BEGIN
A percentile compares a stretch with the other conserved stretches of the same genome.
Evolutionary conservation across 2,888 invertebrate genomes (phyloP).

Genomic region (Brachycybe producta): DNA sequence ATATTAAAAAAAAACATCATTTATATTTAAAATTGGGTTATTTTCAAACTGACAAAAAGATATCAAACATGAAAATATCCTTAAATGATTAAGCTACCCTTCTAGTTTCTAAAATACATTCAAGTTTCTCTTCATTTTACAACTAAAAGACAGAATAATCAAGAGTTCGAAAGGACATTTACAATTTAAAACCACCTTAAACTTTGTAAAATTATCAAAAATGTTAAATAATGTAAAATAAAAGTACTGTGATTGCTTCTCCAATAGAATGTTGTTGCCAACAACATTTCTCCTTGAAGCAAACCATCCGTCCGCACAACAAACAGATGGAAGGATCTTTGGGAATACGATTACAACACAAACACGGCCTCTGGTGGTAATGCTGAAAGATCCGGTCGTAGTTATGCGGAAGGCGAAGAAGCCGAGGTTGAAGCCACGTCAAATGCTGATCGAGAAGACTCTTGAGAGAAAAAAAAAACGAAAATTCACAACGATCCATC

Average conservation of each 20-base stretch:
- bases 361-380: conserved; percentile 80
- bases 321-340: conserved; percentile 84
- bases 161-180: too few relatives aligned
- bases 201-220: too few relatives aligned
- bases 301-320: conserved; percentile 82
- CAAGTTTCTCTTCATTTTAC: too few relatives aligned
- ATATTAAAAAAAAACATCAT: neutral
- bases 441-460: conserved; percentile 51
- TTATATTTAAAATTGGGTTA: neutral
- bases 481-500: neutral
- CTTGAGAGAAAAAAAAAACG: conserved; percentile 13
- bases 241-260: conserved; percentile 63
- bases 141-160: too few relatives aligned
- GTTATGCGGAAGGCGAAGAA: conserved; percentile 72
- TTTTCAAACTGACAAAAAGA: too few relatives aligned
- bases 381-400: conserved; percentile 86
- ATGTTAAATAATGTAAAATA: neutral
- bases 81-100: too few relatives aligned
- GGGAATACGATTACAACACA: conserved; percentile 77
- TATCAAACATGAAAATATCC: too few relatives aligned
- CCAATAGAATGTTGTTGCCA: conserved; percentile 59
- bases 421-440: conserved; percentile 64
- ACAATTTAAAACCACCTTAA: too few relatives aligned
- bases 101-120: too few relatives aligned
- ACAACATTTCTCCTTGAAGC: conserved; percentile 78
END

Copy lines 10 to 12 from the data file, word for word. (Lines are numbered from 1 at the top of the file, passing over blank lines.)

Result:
- CAAGTTTCTCTTCATTTTAC: too few relatives aligned
- ATATTAAAAAAAAACATCAT: neutral
- bases 441-460: conserved; percentile 51